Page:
A life insurance contract is a legal agreement between you and the insurance company. You agree to pay a pre-negotiated sum every month, and the carrier agrees to pay your heirs a pre-negotiated sum if you die while the contract is still in force. However, life insurance agreements also contain provisions allowing the carrier to withhold or deny payment of benefits to your heirs if your death occurs under any of several specific circumstances.
If your death occurs within two years after your life insurance policy becomes effective, the carrier has the right to initiate an investigation into the circumstances of your death. Every policy contains this clause in the contract. Denying the payment of life insurance benefits during the contestability period is much easier to accomplish than afterward. Most states allow carriers to maintain a two-year contestability period.
While processing your death claim, if the insurance carrier determines that you committed fraud, it is not obligated to pay benefits to your family. If you intentionally withheld relevant information that would have affected the underwriting conclusions, or if you purposely misrepresented yourself, that is considered fraud and voids the life insurance contract. Even if the issue about which you were fraudulent had no bearing on the cause of your death, the carrier may still refuse to pay benefits.
If your death is the result of suicide, and occurs within the two-year contestability period, life insurance benefits will not be paid. Withholding benefits due to suicide is perhaps the most well-known scenario in which carriers may refuse to pay. However, what most people do not realize is that death as a result of suicide only nullifies the contract if it occurs within the first two years.
All life insurance contracts contain provisions clearly stating that benefits will not be paid if your death occurs during the commission of a felony crime. Insurance carriers may withhold benefits from your family if you get killed while breaking the law, regardless of the actual manner in which you died. This particular contract provision is not subject to the limitations of the contestability period, allowing carriers to nullify your contract under these circumstances at any time.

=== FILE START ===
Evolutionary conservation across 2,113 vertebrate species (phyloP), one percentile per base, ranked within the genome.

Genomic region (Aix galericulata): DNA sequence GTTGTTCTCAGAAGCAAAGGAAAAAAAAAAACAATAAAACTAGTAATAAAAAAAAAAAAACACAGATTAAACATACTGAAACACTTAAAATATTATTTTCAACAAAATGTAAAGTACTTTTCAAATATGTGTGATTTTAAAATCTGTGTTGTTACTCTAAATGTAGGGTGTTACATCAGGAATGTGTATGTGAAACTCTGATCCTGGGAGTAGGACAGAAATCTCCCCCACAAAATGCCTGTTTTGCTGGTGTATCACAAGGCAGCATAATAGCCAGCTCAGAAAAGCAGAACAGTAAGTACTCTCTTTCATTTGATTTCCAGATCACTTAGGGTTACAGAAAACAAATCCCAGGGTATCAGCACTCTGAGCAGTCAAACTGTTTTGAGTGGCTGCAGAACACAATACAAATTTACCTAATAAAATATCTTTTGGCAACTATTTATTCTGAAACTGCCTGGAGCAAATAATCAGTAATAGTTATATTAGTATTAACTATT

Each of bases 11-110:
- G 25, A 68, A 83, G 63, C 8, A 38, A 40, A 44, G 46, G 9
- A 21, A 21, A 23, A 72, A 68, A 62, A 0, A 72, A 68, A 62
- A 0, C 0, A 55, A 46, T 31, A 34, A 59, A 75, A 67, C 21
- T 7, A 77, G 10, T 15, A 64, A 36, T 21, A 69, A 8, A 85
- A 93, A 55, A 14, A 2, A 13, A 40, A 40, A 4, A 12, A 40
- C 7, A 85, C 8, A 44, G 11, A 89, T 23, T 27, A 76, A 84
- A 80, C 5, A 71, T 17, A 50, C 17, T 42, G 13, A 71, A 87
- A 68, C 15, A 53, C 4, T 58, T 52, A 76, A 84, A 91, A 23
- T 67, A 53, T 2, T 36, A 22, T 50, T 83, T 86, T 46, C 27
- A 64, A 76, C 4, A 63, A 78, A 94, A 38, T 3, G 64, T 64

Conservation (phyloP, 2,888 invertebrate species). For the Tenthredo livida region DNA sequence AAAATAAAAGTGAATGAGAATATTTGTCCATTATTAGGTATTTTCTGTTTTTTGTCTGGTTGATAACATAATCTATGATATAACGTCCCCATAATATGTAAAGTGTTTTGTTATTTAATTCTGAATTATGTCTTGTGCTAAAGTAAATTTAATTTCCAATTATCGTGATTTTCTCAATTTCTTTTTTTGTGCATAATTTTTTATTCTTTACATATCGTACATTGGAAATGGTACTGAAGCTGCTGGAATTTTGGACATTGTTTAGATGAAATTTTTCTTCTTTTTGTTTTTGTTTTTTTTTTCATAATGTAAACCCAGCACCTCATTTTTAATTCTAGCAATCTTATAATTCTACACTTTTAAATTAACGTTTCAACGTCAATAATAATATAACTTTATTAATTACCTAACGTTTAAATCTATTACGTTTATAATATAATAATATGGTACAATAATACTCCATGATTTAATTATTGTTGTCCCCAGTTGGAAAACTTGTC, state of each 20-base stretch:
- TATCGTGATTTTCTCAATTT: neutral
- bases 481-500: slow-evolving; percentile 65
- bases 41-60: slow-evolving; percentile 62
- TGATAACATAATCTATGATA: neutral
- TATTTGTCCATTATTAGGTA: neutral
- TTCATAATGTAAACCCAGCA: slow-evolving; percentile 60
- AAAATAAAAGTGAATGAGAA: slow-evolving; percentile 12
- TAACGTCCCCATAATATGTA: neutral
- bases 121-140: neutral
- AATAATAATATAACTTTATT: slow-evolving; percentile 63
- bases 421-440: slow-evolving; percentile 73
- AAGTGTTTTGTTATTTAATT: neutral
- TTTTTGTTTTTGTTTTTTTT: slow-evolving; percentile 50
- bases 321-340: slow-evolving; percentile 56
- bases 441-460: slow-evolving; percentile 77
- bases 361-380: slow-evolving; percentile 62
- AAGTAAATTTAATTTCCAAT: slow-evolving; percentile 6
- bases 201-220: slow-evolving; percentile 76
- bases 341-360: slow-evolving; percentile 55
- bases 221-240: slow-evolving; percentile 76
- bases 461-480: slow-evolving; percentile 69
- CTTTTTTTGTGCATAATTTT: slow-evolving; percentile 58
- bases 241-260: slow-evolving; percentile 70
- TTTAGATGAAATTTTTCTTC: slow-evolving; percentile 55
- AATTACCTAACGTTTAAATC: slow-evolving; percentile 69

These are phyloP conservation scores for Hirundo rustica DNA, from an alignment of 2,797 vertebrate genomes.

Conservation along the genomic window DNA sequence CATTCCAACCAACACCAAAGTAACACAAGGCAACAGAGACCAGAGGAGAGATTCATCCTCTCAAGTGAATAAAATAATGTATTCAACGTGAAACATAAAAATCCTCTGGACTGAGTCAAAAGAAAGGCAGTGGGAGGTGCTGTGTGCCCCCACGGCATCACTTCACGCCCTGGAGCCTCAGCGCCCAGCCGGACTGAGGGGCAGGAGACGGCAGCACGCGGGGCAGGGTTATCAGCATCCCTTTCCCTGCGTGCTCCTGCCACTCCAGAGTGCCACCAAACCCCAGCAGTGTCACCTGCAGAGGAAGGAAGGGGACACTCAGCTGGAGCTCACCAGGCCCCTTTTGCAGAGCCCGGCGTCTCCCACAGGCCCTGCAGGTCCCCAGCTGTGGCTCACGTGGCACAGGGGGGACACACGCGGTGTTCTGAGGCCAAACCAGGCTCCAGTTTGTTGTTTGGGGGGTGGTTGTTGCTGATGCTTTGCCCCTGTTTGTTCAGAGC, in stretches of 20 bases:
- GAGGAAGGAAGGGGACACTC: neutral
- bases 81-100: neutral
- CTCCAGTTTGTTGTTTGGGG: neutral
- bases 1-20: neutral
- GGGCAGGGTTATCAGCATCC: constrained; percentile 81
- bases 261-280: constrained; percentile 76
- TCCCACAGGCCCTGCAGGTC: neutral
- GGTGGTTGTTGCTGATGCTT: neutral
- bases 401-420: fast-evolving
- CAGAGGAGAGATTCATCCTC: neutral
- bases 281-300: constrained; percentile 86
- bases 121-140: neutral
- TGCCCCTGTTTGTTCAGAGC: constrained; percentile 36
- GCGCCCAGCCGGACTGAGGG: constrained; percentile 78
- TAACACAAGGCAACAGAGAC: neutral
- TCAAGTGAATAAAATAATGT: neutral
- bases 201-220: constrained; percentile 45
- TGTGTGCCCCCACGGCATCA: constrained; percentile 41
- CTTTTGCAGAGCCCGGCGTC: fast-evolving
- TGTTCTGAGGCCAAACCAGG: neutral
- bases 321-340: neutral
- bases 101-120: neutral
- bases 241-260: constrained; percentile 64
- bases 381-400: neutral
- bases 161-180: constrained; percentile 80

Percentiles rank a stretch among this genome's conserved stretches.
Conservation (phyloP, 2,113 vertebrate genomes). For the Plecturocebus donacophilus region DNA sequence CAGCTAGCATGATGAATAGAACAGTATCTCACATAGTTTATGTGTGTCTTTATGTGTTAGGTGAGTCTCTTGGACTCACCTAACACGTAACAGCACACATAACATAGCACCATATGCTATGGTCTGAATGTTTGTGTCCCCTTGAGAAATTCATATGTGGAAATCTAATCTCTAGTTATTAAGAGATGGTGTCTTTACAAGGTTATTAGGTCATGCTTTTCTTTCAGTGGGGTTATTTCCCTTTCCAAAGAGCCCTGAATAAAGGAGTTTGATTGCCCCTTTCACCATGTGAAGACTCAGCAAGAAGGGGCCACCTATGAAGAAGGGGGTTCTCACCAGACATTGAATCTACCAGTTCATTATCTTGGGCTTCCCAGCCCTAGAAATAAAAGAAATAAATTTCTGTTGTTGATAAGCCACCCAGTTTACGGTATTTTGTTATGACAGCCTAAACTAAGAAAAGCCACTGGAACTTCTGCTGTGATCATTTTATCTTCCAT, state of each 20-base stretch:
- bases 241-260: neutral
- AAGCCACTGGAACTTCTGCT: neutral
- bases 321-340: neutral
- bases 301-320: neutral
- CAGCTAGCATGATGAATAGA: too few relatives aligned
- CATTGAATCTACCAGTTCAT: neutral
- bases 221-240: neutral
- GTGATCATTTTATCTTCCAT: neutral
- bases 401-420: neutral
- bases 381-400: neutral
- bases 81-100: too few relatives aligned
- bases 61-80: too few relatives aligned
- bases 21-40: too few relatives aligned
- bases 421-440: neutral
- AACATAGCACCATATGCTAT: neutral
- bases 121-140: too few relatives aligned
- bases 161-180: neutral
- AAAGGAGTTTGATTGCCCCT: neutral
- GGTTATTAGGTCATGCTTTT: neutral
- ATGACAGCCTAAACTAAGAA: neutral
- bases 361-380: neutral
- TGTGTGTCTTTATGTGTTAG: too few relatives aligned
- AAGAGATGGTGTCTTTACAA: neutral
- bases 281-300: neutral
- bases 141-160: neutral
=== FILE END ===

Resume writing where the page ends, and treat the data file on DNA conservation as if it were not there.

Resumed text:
If you purchase a life insurance policy and are subsequently incarcerated, and your death occurs while in prison, benefits will not be paid to your heirs. The manner in which you die is actually irrelevant in such situations. Insurance carriers may nullify your contract and refuse to distribute policy proceeds to your beneficiaries if you die while incarcerated.
Misstatement of Age
If, during the insurance carrier’s investigation of your death, it is discovered that your age was misstated on original application paperwork, the benefits for which you applied and have been paying are obviously incorrect. In that situation, the benefit paid to your family gets reduced to the amount that would have been purchased with the premium you actually paid. Some carriers, however, will also offer beneficiaries the opportunity to pay the additional premium necessary to purchase the larger benefit that was mistakenly issued in the first place.
What is Death insurance?
Death insurance is more commonly referred to as life insurance. It is insurance that provides a cash benefit to survivors upon the...
What Is Covered in Flood Insurance?
Floods are one of the most common natural disasters. Your house "is more likely to be damaged by a flood than by...
What Does Life Insurance Cover?
Life insurance is vital if you want concrete financial stability for your dependents, your charitable cause, final expenses, creating inheritances for your...
Will an Insurance Company Pay Out If You Smoke?
When you apply for life or health insurance coverage, you can be sure you'll have to answer questions about any tobacco use....
Life Insurance Contestability Rules
All life insurance contracts have a provision called a “contestability period” where the life insurance company has the right to investigate your...